For example, often I have an area like:
Point A. Well, not entirely true. Caveat A2 which is useful/notable in case A3. Therefore, A, considering A2+A3, implies B.But the A2+A3 part is kinda unnecessary. Most readers wouldn't care. But saying this:
Point A, implies point B.isn't entirely true, and some readers could catch me on it, or at least tune out, figuring I was clueless. It's those readers I'd want to lock in. But leaving in the A2+A3 could push away some of the readers less knowledgable about the subject.
So the big challenge at every sentence is how deep to go while keeping both the informed and less informed interested.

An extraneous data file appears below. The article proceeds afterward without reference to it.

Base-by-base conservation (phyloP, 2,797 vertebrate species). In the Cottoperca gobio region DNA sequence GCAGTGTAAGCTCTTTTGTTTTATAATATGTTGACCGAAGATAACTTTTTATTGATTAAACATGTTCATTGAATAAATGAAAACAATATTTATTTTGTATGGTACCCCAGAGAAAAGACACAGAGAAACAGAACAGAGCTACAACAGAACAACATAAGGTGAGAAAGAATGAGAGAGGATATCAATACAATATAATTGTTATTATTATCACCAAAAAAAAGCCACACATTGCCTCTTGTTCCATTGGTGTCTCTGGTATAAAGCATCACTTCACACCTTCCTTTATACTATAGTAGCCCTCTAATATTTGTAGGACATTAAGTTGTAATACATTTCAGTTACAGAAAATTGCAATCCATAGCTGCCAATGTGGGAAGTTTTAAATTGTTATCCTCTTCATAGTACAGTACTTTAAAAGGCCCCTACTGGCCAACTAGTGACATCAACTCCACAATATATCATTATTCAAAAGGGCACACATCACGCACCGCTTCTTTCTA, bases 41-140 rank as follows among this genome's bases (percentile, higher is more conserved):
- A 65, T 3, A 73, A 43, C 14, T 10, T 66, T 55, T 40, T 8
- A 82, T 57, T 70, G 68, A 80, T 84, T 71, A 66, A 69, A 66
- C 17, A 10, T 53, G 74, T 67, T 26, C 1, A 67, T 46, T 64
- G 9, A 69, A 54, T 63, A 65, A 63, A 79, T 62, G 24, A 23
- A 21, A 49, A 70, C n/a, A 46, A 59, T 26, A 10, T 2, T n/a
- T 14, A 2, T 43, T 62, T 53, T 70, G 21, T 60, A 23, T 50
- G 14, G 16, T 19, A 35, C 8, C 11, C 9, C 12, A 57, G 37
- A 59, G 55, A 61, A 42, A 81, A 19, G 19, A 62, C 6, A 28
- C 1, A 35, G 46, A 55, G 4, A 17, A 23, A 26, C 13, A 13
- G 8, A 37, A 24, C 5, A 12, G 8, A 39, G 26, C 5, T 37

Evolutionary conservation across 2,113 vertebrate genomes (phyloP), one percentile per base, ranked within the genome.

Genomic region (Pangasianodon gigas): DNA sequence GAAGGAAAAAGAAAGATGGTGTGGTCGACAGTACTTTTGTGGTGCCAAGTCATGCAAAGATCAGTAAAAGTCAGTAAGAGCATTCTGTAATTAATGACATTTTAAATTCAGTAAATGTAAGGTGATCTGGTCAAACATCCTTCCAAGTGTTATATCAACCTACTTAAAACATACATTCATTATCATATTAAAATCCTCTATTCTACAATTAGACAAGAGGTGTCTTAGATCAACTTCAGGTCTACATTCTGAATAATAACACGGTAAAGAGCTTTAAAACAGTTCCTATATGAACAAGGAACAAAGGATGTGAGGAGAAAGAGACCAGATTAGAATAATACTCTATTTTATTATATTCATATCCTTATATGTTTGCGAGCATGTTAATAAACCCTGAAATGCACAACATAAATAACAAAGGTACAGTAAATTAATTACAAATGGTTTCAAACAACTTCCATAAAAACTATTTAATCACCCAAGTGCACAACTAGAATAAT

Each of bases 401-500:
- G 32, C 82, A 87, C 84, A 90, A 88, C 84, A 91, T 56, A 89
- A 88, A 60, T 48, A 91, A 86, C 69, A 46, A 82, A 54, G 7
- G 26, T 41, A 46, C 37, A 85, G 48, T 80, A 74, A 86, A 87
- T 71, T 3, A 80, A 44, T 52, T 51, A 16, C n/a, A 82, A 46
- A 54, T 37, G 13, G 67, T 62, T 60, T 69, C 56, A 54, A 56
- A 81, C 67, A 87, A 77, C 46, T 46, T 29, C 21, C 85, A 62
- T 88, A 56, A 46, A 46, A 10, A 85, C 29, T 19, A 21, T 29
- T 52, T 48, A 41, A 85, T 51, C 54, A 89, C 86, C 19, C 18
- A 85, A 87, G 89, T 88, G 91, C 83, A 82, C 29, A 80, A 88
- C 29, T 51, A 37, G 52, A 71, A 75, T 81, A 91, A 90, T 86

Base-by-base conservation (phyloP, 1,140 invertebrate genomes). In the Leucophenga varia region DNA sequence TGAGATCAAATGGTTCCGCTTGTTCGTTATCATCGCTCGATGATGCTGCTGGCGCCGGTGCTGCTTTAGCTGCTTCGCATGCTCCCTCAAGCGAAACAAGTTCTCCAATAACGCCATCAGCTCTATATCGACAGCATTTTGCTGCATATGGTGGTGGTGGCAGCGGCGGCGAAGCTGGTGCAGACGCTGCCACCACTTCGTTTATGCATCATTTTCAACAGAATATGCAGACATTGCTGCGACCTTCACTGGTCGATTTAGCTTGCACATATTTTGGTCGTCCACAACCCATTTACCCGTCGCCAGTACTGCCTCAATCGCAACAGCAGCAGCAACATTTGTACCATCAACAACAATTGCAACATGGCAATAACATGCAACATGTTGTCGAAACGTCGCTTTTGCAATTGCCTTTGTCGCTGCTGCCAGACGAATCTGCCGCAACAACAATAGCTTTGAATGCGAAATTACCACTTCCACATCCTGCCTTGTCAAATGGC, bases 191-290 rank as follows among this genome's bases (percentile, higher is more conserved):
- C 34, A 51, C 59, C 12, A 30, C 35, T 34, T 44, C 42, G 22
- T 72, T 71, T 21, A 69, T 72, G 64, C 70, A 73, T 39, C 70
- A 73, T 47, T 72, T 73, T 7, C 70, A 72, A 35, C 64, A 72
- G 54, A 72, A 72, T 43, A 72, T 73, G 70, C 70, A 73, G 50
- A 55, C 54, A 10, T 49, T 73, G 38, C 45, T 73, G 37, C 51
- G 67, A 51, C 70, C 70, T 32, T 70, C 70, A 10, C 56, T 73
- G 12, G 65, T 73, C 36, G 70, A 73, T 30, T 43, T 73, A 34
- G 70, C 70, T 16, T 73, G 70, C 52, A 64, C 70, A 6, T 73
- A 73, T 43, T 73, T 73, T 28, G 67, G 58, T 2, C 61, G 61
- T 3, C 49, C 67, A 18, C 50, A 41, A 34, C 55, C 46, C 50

I'm also not sure about the reader's backgrounds. How much computer science stuff do you explain? It's somewhat necessary to explain hashtables to convey how memcached clients pick servers (memcached instances being analogous to hashtable buckets), but I don't want to really go into it.
I told Whitaker to read it first because I need a break. When I'm more confident of it, I'll send it out to those of you who offered to review.